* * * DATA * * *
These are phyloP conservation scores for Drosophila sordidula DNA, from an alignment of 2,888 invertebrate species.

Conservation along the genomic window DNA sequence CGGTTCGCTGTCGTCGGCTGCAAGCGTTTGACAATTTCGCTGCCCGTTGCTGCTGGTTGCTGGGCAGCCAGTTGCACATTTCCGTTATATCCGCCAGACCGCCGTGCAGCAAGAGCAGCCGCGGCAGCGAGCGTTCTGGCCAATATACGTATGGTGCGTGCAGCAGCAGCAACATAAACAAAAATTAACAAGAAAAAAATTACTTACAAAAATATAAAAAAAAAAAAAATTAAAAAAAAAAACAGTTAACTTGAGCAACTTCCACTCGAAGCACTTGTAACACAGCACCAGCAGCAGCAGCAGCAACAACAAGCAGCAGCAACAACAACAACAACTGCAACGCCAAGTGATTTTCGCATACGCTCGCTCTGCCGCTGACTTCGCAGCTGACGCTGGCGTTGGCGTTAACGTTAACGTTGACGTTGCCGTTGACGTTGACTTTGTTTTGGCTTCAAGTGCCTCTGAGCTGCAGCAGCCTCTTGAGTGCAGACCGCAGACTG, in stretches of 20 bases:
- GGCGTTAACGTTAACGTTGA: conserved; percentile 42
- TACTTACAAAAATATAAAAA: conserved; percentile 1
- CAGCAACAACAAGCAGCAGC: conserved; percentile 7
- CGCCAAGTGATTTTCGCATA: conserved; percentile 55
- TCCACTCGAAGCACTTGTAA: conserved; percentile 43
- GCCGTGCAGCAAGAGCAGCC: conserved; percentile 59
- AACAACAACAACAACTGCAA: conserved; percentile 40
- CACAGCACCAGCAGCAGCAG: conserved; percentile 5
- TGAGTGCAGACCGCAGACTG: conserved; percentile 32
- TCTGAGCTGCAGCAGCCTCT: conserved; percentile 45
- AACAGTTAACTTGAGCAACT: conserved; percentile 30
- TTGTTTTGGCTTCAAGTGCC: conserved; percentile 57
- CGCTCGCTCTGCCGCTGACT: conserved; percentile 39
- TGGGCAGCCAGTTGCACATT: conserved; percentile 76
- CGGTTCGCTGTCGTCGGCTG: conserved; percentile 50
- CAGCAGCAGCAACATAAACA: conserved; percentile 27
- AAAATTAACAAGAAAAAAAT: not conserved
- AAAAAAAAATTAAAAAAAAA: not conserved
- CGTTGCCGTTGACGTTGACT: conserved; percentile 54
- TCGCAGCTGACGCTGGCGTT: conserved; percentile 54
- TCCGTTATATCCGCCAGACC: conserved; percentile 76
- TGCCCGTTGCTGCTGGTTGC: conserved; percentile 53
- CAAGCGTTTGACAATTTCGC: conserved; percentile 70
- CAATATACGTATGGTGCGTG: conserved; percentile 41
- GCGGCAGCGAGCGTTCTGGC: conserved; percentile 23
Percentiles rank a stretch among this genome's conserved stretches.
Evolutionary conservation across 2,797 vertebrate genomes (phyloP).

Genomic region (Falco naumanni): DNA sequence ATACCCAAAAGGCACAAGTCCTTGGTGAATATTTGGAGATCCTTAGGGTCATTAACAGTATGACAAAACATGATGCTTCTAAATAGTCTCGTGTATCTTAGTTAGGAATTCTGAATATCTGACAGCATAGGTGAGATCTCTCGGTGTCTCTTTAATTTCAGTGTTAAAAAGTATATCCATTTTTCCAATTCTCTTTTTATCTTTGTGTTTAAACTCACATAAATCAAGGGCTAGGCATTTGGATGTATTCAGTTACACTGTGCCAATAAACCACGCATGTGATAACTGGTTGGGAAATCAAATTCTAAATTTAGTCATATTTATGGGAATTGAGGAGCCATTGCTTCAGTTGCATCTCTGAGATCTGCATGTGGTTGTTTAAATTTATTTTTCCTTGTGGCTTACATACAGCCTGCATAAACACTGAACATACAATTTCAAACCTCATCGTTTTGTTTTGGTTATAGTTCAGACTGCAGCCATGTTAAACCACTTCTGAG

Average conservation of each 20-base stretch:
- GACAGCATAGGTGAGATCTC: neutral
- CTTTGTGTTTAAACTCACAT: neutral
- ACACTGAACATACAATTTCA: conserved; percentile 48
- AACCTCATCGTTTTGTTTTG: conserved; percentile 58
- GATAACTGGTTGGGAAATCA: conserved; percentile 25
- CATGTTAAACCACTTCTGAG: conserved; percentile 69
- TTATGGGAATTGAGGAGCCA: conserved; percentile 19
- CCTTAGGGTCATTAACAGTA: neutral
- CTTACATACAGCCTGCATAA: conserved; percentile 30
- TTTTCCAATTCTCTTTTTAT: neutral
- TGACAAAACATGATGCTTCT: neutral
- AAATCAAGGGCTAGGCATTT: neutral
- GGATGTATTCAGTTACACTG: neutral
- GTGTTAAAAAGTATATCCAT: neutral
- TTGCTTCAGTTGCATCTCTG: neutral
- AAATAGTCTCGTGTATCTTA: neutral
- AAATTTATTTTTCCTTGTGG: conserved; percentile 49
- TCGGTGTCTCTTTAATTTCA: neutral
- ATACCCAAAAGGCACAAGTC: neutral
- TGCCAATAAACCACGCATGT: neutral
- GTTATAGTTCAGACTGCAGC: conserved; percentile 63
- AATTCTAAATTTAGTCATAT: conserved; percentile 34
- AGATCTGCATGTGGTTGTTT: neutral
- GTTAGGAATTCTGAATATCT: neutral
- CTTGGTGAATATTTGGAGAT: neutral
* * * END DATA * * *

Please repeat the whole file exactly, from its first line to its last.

These are phyloP conservation scores for Drosophila sordidula DNA, from an alignment of 2,888 invertebrate species.

Conservation along the genomic window DNA sequence CGGTTCGCTGTCGTCGGCTGCAAGCGTTTGACAATTTCGCTGCCCGTTGCTGCTGGTTGCTGGGCAGCCAGTTGCACATTTCCGTTATATCCGCCAGACCGCCGTGCAGCAAGAGCAGCCGCGGCAGCGAGCGTTCTGGCCAATATACGTATGGTGCGTGCAGCAGCAGCAACATAAACAAAAATTAACAAGAAAAAAATTACTTACAAAAATATAAAAAAAAAAAAAATTAAAAAAAAAAACAGTTAACTTGAGCAACTTCCACTCGAAGCACTTGTAACACAGCACCAGCAGCAGCAGCAGCAACAACAAGCAGCAGCAACAACAACAACAACTGCAACGCCAAGTGATTTTCGCATACGCTCGCTCTGCCGCTGACTTCGCAGCTGACGCTGGCGTTGGCGTTAACGTTAACGTTGACGTTGCCGTTGACGTTGACTTTGTTTTGGCTTCAAGTGCCTCTGAGCTGCAGCAGCCTCTTGAGTGCAGACCGCAGACTG, in stretches of 20 bases:
- GGCGTTAACGTTAACGTTGA: conserved; percentile 42
- TACTTACAAAAATATAAAAA: conserved; percentile 1
- CAGCAACAACAAGCAGCAGC: conserved; percentile 7
- CGCCAAGTGATTTTCGCATA: conserved; percentile 55
- TCCACTCGAAGCACTTGTAA: conserved; percentile 43
- GCCGTGCAGCAAGAGCAGCC: conserved; percentile 59
- AACAACAACAACAACTGCAA: conserved; percentile 40
- CACAGCACCAGCAGCAGCAG: conserved; percentile 5
- TGAGTGCAGACCGCAGACTG: conserved; percentile 32
- TCTGAGCTGCAGCAGCCTCT: conserved; percentile 45
- AACAGTTAACTTGAGCAACT: conserved; percentile 30
- TTGTTTTGGCTTCAAGTGCC: conserved; percentile 57
- CGCTCGCTCTGCCGCTGACT: conserved; percentile 39
- TGGGCAGCCAGTTGCACATT: conserved; percentile 76
- CGGTTCGCTGTCGTCGGCTG: conserved; percentile 50
- CAGCAGCAGCAACATAAACA: conserved; percentile 27
- AAAATTAACAAGAAAAAAAT: not conserved
- AAAAAAAAATTAAAAAAAAA: not conserved
- CGTTGCCGTTGACGTTGACT: conserved; percentile 54
- TCGCAGCTGACGCTGGCGTT: conserved; percentile 54
- TCCGTTATATCCGCCAGACC: conserved; percentile 76
- TGCCCGTTGCTGCTGGTTGC: conserved; percentile 53
- CAAGCGTTTGACAATTTCGC: conserved; percentile 70
- CAATATACGTATGGTGCGTG: conserved; percentile 41
- GCGGCAGCGAGCGTTCTGGC: conserved; percentile 23
Percentiles rank a stretch among this genome's conserved stretches.
Evolutionary conservation across 2,797 vertebrate genomes (phyloP).

Genomic region (Falco naumanni): DNA sequence ATACCCAAAAGGCACAAGTCCTTGGTGAATATTTGGAGATCCTTAGGGTCATTAACAGTATGACAAAACATGATGCTTCTAAATAGTCTCGTGTATCTTAGTTAGGAATTCTGAATATCTGACAGCATAGGTGAGATCTCTCGGTGTCTCTTTAATTTCAGTGTTAAAAAGTATATCCATTTTTCCAATTCTCTTTTTATCTTTGTGTTTAAACTCACATAAATCAAGGGCTAGGCATTTGGATGTATTCAGTTACACTGTGCCAATAAACCACGCATGTGATAACTGGTTGGGAAATCAAATTCTAAATTTAGTCATATTTATGGGAATTGAGGAGCCATTGCTTCAGTTGCATCTCTGAGATCTGCATGTGGTTGTTTAAATTTATTTTTCCTTGTGGCTTACATACAGCCTGCATAAACACTGAACATACAATTTCAAACCTCATCGTTTTGTTTTGGTTATAGTTCAGACTGCAGCCATGTTAAACCACTTCTGAG

Average conservation of each 20-base stretch:
- GACAGCATAGGTGAGATCTC: neutral
- CTTTGTGTTTAAACTCACAT: neutral
- ACACTGAACATACAATTTCA: conserved; percentile 48
- AACCTCATCGTTTTGTTTTG: conserved; percentile 58
- GATAACTGGTTGGGAAATCA: conserved; percentile 25
- CATGTTAAACCACTTCTGAG: conserved; percentile 69
- TTATGGGAATTGAGGAGCCA: conserved; percentile 19
- CCTTAGGGTCATTAACAGTA: neutral
- CTTACATACAGCCTGCATAA: conserved; percentile 30
- TTTTCCAATTCTCTTTTTAT: neutral
- TGACAAAACATGATGCTTCT: neutral
- AAATCAAGGGCTAGGCATTT: neutral
- GGATGTATTCAGTTACACTG: neutral
- GTGTTAAAAAGTATATCCAT: neutral
- TTGCTTCAGTTGCATCTCTG: neutral
- AAATAGTCTCGTGTATCTTA: neutral
- AAATTTATTTTTCCTTGTGG: conserved; percentile 49
- TCGGTGTCTCTTTAATTTCA: neutral
- ATACCCAAAAGGCACAAGTC: neutral
- TGCCAATAAACCACGCATGT: neutral
- GTTATAGTTCAGACTGCAGC: conserved; percentile 63
- AATTCTAAATTTAGTCATAT: conserved; percentile 34
- AGATCTGCATGTGGTTGTTT: neutral
- GTTAGGAATTCTGAATATCT: neutral
- CTTGGTGAATATTTGGAGAT: neutral